Monday, June 15, 2009

The Top 100

It was the spring of 1982. I was the music director at KY102 in Kansas City. Teh Warner Brothers rep told me of this new supergroup that I immediately laughed off. Supergroup? Great. How many times have I heard that? Right around March of 1982, they exploded on the scene.
Asia began with the apparent demise of Yes and Emerson, Lake & Palmer, two of the flagship bands of British progressive rock. After the break-up of King Crimson in 1974, various plans for a super group involving bassist John Wetton had been mooted, including the abortive British Bulldog project with Bill Bruford and Rick Wakeman in 1976. In 1977, Bruford and Wetton were reunited in UK, along with guitarist Allan Holdsworth and keyboardist/violinist Eddie Jobson. Their eponymous debut was released in 1978. By 1980, after UK's demise, a new super group project was suggested involving Wetton, Wakeman, drummer Carl Palmer and (then little known) guitarist Trevor Rabin, but Wakeman walked out of the project shortly before they were due to sign to Geffen and before they had ever played together. Rabin, in a filmed interview from 1984 and included in the recently released and updated DVD 9012Live, said that his involvement with this project never went anywhere because "there was no chemistry" among the participants.
In early 1981, Wetton and Yes guitarist Steve Howe were brought together by A&R man John Kalodner and Geffen Records to start working and writing. They were eventually joined by Carl Palmer, and finally by Howe's recent Yes cohort, keyboardist Geoff Downes. The band's early offerings, under the auspices of Geffen record label head David Geffen and Kalodner, were considered disappointing by music critics and fans of traditional progressive rock, who found the music closer to radio-friendly AOR pop-rock. However, Asia clicked with fans of arena acts such as Journey, Boston, and Styx. Rolling Stone gave Asia an indifferent review, while still acknowledging the band's musicianship was a cut above the usual AOR expectations.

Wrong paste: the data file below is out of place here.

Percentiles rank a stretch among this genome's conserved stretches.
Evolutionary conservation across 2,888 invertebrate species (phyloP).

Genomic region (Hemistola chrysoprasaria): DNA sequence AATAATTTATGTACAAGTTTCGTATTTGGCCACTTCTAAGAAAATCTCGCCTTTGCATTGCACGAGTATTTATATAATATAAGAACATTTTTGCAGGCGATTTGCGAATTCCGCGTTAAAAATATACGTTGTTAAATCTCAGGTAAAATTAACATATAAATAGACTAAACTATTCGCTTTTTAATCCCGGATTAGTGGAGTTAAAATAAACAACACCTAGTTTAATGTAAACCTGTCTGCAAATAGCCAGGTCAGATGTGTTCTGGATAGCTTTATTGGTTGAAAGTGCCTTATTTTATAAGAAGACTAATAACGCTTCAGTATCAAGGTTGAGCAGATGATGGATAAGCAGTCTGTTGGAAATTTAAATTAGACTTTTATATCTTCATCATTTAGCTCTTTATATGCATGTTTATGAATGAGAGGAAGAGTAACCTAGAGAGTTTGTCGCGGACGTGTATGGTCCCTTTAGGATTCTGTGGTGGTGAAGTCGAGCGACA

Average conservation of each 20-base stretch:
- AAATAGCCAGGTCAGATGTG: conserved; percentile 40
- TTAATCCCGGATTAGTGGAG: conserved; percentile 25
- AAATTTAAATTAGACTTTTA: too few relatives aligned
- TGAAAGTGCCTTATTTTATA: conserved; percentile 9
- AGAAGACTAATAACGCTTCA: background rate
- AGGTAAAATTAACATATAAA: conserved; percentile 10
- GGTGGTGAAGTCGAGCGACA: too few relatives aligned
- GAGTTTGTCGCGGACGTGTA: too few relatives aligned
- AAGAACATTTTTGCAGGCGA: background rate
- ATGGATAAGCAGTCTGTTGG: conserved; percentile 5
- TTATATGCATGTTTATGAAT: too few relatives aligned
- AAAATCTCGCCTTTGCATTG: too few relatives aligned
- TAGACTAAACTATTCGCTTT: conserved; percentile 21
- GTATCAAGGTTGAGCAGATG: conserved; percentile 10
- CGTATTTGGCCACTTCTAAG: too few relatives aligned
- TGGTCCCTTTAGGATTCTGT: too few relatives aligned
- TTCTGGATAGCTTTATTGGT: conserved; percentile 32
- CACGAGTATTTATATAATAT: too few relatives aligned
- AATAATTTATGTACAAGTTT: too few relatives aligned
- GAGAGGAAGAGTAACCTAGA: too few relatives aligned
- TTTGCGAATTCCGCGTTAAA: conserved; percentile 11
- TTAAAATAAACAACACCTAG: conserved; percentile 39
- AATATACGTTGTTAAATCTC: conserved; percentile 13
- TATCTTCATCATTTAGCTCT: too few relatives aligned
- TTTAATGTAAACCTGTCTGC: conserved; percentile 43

It was this progressive rock fan's dream. "Heat of the Moment" which sounds very dated today (because of the reference to the year 1982 in the lyrics)hit the airwaves first, then "Only Time Will Tell", and "Soul Survivor". My favorites on the disc include "Time Again", "Wildest Dreams" and "Here Comes the Feeling". This was the largest selling album of 1982 with over 4 million copies sold. I saw these guys at the Starlight Theater in the summer and it was incredibly hot. This goes down in my top 100 of all time. Sadly, they never got close to this record in the future.
They have broken up and reunited more time than anyone can count.


Brian Holland said...

"Time Again" and "Here Comes The Feeling"--two killer tracks off an outstanding album.

What's left of Asia is playing with what's left of Yes at the Uptown Theater later this summer--you can pay 65 bucks (or more) to hear Jon Anderson whiff on the high notes. I think I'll pass...

Matt said...

Still one of my faves as well. Glad to see you back - I was starting to wonder!!

dr sardonicus said...

I never warmed up to this one. Overall, they were less than the sum of their parts.

MorpheousNeo said...

I was there that hot summer day at Starlight. They played great and still have a place in my music library. From all the good and bad that came out of the 80's, they might have been Corporate Rock at its finest but those were the times...Only Time Will Tell!

Jim M

Blog Archive